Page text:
London drivers feel the pinch as gas stations run dry

The thirst for fuel continues in London, unquenched for a second day in a row.

For taxi driver David Turner, empty pumps at gas stations means a weekend of lost business.

"I've got about two to three hours' worth, about 20 miles. So I don't know what I'm going to do. I've either got to get home or park up and go home. Leave it till Monday or come out early Sunday and take the chance of getting (fuel) early."

A shortage of truck drivers in Britain, has led to problems delivering fuel from refineries to gas stations.

With gas rationed, ministers have warned motorists to stop panic buying.

It hasn't worked.

"The radio, television, the media. Seems to suggest, there's not a shortage, but really there isn't any. But people get worried: 'Ooh. I must get diesel, I must get petrol."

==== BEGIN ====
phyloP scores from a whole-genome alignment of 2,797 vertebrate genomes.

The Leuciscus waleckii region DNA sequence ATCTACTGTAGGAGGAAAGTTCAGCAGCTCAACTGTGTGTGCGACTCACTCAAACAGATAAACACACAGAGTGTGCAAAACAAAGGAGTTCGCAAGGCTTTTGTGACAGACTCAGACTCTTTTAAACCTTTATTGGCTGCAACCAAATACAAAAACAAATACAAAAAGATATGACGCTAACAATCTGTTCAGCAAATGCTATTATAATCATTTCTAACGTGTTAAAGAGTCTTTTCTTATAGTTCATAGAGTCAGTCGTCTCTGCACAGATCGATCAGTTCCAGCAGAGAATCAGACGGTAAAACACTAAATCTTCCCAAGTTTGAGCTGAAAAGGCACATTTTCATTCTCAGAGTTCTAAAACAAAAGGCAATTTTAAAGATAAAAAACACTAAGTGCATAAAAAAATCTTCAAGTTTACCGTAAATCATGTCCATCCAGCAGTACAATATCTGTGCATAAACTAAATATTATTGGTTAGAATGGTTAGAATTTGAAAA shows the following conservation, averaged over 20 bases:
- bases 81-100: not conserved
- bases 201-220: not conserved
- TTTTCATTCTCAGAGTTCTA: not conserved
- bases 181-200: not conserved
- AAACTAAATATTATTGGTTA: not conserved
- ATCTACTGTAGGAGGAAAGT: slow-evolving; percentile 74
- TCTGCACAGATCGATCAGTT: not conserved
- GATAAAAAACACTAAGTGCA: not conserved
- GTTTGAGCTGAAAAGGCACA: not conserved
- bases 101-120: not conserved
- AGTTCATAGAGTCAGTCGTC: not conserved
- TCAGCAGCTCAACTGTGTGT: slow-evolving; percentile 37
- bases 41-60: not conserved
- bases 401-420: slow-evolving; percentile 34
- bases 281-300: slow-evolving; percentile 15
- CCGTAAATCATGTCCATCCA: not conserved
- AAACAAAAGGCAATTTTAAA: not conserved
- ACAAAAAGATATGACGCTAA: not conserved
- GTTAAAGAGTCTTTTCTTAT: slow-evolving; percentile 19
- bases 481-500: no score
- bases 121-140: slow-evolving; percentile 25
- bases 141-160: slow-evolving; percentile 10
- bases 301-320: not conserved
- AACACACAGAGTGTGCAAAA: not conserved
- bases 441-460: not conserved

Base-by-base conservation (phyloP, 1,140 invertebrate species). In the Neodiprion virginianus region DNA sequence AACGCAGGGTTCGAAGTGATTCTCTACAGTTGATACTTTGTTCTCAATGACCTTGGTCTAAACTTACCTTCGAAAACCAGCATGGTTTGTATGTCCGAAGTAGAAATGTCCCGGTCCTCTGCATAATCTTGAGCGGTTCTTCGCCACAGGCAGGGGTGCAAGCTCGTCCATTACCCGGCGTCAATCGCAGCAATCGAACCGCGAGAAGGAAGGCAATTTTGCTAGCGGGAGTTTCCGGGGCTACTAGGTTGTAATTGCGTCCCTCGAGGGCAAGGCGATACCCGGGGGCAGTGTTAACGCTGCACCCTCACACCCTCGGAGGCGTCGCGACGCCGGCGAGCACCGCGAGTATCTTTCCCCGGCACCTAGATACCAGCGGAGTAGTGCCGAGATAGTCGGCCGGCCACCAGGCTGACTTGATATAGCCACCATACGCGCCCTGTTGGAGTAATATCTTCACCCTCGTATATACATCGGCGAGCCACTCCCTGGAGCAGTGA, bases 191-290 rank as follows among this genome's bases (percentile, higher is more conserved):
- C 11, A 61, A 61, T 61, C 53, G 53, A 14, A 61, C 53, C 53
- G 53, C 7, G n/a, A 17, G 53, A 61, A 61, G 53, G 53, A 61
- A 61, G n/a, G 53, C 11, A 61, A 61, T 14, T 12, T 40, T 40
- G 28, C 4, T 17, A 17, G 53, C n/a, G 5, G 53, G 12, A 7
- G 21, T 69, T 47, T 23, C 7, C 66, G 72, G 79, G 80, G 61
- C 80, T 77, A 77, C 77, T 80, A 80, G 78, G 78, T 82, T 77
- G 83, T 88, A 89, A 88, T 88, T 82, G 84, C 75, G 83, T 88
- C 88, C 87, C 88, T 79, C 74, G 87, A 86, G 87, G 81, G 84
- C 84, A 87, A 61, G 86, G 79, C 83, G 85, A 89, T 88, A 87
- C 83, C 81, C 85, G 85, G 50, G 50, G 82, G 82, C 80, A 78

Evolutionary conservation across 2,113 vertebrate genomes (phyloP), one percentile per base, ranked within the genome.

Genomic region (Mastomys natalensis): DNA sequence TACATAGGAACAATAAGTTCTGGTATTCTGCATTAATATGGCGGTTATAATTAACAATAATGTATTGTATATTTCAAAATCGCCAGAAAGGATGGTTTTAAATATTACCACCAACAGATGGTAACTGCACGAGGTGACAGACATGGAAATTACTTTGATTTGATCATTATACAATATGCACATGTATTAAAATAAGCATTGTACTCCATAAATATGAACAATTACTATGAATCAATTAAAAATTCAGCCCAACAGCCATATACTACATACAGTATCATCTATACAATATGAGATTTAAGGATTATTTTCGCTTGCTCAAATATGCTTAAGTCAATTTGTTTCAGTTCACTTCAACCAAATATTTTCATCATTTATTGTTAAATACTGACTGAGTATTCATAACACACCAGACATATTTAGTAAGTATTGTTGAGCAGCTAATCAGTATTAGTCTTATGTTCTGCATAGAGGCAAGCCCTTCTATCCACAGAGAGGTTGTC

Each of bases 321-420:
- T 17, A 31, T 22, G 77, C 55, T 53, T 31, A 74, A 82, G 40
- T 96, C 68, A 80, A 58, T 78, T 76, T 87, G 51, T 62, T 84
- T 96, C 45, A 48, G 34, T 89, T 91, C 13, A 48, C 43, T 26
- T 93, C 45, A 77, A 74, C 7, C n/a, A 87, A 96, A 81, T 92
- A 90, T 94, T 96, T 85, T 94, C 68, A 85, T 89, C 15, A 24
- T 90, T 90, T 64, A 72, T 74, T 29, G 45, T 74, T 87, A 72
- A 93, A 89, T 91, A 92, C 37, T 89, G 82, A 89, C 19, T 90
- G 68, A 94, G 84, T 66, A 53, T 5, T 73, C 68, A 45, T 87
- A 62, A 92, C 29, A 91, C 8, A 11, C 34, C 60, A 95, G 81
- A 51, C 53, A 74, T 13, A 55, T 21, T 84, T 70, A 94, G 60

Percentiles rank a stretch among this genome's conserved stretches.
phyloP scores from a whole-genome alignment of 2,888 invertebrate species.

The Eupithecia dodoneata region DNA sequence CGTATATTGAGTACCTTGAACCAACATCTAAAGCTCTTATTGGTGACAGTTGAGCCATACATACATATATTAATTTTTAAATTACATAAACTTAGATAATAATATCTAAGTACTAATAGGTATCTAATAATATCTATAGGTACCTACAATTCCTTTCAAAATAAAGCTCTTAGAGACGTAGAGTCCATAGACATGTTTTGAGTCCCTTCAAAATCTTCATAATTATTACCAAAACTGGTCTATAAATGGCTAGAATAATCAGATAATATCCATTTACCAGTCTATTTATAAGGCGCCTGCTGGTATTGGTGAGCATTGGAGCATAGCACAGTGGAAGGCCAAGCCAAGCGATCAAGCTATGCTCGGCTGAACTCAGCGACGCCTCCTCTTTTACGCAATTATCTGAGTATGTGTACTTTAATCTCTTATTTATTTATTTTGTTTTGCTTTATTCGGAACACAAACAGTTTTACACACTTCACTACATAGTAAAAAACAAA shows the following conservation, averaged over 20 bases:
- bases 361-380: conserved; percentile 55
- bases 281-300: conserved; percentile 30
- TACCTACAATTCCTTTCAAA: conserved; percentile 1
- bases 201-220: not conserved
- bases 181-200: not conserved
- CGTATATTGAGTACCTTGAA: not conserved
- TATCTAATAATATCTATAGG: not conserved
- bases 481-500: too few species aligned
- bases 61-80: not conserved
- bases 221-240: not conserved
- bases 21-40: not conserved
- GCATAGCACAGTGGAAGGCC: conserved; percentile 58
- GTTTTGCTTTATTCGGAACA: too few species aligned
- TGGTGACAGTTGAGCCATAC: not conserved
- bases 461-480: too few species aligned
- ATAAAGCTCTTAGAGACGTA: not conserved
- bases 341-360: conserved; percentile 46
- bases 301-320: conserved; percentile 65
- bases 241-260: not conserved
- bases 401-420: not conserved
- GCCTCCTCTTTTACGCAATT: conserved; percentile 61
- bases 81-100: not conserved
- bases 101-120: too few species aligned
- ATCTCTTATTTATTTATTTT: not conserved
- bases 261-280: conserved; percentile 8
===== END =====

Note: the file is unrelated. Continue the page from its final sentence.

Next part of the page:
Brexit and the global health crisis put a stop to driver training and testing for about a year.

Downing Street now wants to issue 5,000 temporary visas for foreign truck drivers, but the retail sector says those plans are insufficient.

The haulage industry says Britain needs 100,000 more drivers to meet demand.

Supermarkets alone will need at least 15,000 truck drivers to operate at full capacity ahead of Christmas, according to the British Retail Consortium.

In a statement, Prime Minister Boris Johnson's office said it was "looking at temporary measures to avoid any immediate problems" but declined to give more details.

The fuel issue comes as Britain, the world's fifth-largest economy, also grapples with natural gas prices spiking in Europe, causing soaring energy prices and a potential food supply crunch.

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